One decade ago, I was writing about the rapid growth of solar power in the United States and the exciting forecast for much more solar growth in the country. The past couple of years have again brought record solar installations in the United States, and record solar activity more broadly. Of course, this is driven in large part by record-low solar prices, but not only.
What’s Driving US Solar Power Growth?
Money, money, money — it’s hard to say that most of this growth doesn’t come down to continuous solar panel cost drops over the past decade, which as I reported last year led to an average rooftop solar power price of $2.19/watt across the USA and a Tesla rooftop solar power price of $1.49/watt across the country. Both prices are the price after the US solar tax credit, aka Investment Tax Credit (ITC), takes 26% off the consumer cost.
Related, the federal solar tax credit was on the verge of dropping from 26% of the cost of a solar power system to 22% after 2020, but it was extended at the end of the year. A desire to get the 26% credit before it was cut to 22% surely led to a solar power rush throughout the year. It turns out the tax credit was extended at the end of the year, but that doesn’t mean the systems installed due to the potential expiration are any less real.
How Much Did US Solar Power Grow In 2020?
As noted above, the big-picture view is of solar activity — or solar PV module shipments — which includes solar panel (aka solar module) imports, solar panel exports, solar panels produced, and solar panels sold domestically. (I know, it seems like a somewhat weird accumulation of different activities.) They rose to 21.8 million peak kilowatts (kW) of solar power capacity in 2020, by far their best ever. In fact, that was 5.4 million peak kW above 2019’s total, their previous best.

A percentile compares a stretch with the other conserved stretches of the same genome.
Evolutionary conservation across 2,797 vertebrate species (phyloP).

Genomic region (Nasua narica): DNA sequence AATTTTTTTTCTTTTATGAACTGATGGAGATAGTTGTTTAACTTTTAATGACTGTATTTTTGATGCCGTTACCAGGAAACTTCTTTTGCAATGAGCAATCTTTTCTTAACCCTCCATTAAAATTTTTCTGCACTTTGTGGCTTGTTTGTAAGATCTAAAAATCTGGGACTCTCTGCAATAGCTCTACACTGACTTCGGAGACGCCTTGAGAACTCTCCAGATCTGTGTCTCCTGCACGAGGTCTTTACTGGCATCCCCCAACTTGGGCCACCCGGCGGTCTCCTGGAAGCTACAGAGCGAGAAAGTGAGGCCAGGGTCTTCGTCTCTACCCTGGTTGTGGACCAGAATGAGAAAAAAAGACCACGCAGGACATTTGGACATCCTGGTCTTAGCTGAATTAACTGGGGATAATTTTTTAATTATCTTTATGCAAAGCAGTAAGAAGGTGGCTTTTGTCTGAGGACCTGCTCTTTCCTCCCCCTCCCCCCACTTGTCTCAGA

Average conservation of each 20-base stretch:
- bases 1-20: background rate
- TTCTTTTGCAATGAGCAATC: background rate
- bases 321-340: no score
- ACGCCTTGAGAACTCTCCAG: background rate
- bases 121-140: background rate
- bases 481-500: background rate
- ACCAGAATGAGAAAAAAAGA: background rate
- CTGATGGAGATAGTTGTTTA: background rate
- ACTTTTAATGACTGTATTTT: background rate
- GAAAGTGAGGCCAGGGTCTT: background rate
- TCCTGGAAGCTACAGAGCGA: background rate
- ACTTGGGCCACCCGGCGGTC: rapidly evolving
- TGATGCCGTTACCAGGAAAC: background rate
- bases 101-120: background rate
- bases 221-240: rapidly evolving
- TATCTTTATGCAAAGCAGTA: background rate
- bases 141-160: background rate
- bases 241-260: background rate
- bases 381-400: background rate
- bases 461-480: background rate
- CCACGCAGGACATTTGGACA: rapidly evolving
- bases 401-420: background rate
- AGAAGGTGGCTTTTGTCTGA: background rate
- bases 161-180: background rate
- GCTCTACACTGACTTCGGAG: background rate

The U.S. Energy Information Administration adds that the COVID-19 crisis may have given rooftop solar a boost, too. “Demand for residential solar installations increased in 2020 in part because people were spending more time at home, which in turn resulted in an increased interest in home improvement.”
Though, the growth wasn’t all about rooftop solar. In fact, utility-scale solar saw an even bigger growth spurt than rooftop solar. Utility-scale solar PV installations (1 MW and above) rose by 29% in 2020, compared to 2019, whereas small-scale solar rose by 19%. The average of the two was 25% growth.
Low solar power costs combined with growing awareness and greater increase in energy self-reliance have surely led to further solar power growth in 2021, but there likely won’t be a rush induced by changes to the tax incentives again until 2022, since the 26% credit extension went through 2022, dropping to 22% in 2023 (unless it gets extended again, but that seems unlikely).
“The average value (a proxy for price) of solar shipments decreased from $1.96 per peak watt in 2010 to $0.38 per peak watt in 2020,” the EIA writes, referencing the graph above. “Lower supply chain costs and an oversupply of modules because of increased production are largely responsible for the declines in the average value of solar PV modules over the past decade.”